Manitoba farmers are debating a carbon tax, but it isn’t easy since the provincial government hasn’t released any details.
Taxing carbon is meant to discourage emissions. But as “price-takers,” farmers fear taxing it will reduce their competitiveness and profits.
The Keystone Agricultural Producers (KAP) wants farmers exempted from paying a tax on carbon emitted directly from farm production, which would include emissions from burning fossil fuels, applying fertilizer, as well as methane from livestock and manure storage.
Somerset farmer Gerry Demare suggests farmers pay a carbon tax on their inputs, but collect it back as they do the Goods and Services Tax.
And some want to reject the tax altogether.
But under the Paris agreement to mitigate climate change, Canada agreed to cut its greenhouse gas emissions 30 per cent from 2005 levels by 2030. To that end Ottawa says every province must have a $10-a-tonne price on carbon dioxide starting in 2018, rising $10 a year to $50 by 2022. The revenue will be the province’s.
The Manitoba government is consulting citizens and taking its time designing a made-in-Manitoba carbon price, but a lack of information has given rise to speculation, and from that, fears that may or may not be justified.
What is known is the climate is changing, Juliane Schaible, a senior economic development consultant with the Manitoba government’s Department of Sustainable Development, told the Manitoba Sustainable Energy Association’s (ManSEA) annual meeting here April 5.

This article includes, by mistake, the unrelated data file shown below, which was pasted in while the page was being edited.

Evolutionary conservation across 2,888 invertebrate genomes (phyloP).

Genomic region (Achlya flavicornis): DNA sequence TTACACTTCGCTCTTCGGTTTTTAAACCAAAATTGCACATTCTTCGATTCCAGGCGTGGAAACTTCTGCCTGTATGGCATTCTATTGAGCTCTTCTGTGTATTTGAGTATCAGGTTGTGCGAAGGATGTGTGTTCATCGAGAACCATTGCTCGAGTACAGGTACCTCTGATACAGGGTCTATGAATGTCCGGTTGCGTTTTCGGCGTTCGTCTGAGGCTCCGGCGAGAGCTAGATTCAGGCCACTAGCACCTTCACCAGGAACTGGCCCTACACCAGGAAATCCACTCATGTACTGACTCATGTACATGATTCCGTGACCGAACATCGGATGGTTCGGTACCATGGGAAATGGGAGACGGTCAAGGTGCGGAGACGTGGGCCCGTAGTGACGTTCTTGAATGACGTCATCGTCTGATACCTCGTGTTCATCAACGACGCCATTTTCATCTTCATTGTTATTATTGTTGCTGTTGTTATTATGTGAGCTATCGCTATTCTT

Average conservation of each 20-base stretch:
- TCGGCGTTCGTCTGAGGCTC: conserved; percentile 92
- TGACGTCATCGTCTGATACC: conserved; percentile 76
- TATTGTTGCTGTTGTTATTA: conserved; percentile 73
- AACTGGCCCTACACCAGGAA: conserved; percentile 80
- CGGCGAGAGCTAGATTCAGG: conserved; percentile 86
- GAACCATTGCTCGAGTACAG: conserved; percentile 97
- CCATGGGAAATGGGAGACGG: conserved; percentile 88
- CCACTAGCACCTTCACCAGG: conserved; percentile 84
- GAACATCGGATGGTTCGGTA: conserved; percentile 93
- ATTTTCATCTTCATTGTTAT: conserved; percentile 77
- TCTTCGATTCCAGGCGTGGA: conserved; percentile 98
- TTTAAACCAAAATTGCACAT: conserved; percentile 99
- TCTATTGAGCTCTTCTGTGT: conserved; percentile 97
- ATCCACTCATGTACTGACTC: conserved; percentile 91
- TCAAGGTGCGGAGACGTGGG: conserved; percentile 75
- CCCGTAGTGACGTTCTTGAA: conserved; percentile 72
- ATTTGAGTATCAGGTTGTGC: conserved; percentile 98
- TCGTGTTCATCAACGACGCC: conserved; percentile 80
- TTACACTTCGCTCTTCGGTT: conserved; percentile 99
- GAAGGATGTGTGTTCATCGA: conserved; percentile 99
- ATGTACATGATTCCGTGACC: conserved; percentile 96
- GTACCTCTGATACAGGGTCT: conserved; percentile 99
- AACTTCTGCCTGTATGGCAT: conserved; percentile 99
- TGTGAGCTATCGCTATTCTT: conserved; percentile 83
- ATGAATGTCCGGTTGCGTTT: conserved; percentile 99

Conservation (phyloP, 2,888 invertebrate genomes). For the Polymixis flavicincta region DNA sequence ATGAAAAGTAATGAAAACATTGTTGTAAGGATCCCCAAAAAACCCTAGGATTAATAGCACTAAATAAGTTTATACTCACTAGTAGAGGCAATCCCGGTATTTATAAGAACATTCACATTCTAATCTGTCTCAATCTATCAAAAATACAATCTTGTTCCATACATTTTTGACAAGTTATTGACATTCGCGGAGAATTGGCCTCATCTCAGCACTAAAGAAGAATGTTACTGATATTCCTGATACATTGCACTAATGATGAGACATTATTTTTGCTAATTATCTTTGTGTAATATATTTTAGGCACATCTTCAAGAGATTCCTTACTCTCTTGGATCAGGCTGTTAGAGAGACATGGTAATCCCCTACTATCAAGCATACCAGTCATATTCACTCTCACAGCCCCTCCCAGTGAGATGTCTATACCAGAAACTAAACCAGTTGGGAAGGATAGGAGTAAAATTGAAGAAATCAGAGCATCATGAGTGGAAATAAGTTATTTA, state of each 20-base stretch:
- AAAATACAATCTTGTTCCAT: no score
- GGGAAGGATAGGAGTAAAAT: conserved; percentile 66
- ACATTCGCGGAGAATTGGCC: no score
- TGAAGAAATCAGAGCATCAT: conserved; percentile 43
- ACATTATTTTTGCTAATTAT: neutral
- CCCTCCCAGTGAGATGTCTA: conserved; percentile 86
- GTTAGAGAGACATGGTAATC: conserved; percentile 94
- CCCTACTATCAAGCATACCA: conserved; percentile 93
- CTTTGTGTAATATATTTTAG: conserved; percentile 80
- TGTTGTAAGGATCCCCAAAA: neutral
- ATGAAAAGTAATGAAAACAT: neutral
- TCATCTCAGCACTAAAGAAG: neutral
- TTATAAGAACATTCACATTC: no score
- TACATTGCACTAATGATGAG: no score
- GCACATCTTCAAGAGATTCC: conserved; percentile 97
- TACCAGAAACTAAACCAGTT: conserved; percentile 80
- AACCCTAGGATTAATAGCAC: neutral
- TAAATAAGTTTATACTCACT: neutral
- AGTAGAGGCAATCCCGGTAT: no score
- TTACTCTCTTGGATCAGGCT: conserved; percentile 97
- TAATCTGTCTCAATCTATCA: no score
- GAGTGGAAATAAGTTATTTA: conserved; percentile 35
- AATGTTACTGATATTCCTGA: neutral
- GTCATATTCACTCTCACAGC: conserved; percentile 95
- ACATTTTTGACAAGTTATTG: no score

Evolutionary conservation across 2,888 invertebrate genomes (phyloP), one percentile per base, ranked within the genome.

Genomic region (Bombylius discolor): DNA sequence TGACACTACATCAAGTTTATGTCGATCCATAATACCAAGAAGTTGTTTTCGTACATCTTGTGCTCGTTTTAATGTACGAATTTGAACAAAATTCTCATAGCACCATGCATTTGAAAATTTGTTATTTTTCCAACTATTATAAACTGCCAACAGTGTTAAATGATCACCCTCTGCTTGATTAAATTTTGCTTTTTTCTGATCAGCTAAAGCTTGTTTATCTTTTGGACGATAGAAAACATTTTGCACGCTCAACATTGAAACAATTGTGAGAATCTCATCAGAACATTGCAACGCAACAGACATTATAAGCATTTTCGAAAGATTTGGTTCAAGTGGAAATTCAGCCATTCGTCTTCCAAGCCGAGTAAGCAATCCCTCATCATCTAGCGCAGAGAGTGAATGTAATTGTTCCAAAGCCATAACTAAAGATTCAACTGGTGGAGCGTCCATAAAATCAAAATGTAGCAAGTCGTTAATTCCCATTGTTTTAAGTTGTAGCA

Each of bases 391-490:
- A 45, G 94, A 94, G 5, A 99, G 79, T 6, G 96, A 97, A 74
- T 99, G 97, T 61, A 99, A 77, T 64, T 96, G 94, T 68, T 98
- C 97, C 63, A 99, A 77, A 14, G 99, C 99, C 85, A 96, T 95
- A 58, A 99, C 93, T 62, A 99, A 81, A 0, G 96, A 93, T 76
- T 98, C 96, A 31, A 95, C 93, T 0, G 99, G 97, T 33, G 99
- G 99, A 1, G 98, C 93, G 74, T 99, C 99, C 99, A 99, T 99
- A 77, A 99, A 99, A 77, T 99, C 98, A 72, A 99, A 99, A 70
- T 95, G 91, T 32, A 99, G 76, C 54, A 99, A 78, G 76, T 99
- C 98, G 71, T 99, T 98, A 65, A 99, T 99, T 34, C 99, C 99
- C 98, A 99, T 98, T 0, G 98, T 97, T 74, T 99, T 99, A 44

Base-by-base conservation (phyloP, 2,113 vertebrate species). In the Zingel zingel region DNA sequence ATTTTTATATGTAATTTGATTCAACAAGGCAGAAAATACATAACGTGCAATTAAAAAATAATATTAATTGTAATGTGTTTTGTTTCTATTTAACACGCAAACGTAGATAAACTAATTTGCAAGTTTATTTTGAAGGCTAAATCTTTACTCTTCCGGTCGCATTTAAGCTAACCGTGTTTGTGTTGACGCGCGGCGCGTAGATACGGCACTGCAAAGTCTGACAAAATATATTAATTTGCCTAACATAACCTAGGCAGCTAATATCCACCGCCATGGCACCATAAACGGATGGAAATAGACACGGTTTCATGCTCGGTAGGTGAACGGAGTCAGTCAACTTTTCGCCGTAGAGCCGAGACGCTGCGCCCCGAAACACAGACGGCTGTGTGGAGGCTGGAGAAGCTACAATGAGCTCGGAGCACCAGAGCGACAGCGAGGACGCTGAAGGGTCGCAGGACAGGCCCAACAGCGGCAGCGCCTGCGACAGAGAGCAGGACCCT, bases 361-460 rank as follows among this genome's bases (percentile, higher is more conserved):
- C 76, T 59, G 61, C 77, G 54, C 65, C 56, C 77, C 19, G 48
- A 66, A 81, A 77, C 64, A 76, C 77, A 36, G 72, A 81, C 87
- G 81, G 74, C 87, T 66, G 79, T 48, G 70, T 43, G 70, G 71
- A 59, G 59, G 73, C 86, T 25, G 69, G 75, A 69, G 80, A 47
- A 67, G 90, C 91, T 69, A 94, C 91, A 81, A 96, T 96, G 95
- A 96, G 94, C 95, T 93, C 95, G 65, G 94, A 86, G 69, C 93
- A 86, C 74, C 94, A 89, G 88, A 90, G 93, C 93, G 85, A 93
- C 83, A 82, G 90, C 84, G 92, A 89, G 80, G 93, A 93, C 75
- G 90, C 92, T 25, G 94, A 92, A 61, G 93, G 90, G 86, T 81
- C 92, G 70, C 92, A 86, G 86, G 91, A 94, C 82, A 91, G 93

Around 120 people interested in renewable energy attended.
“It is very real,” Schaible said. “It is happening now.
“A super-flood that past records would predict could happen once in 300 years has happened twice in five years with devastating results.”
Flooding cost Manitoba $1.2 billion in 2011.
But a carbon tax is just one of many tools to encourage society to emit less carbon, she added.
On average Manitobans emit 17 tonnes of greenhouse gases, annually, Schaible said, “which is amongst the highest per person in the world.”
While transportation is the top source of greenhouse gases in Manitoba, accounting for 39 per cent of the annual 21 million tonnes of carbon dioxide-equivalent emissions, agriculture is a close second at 30 per cent.
Farm fuel alone accounts for three per cent of Manitoba’s total carbon emissions, Daryl Domitruk, Manitoba Agriculture’s director of research and market development said.
However, Manitoba only accounts for three per cent of Canada’s emissions, says a report prepared by the Ivey Business School at Western University. And Canada contributes just 1.6 per cent of the world’s emissions. Yet Canadians are among the highest emitters per capita.
Given Canada’s small share, some argue reducing emission won’t do much to mitigate climate change, which has been linked to rising carbon in the atmosphere. But the Pembina Institute says many other countries can make the same case. Moreover, while India emits more carbon than Canada, its per capita emissions are far lower.
“We are all in this together,” ManSEA’s chair Wayne Clayton said on the sidelines of his association’s meeting.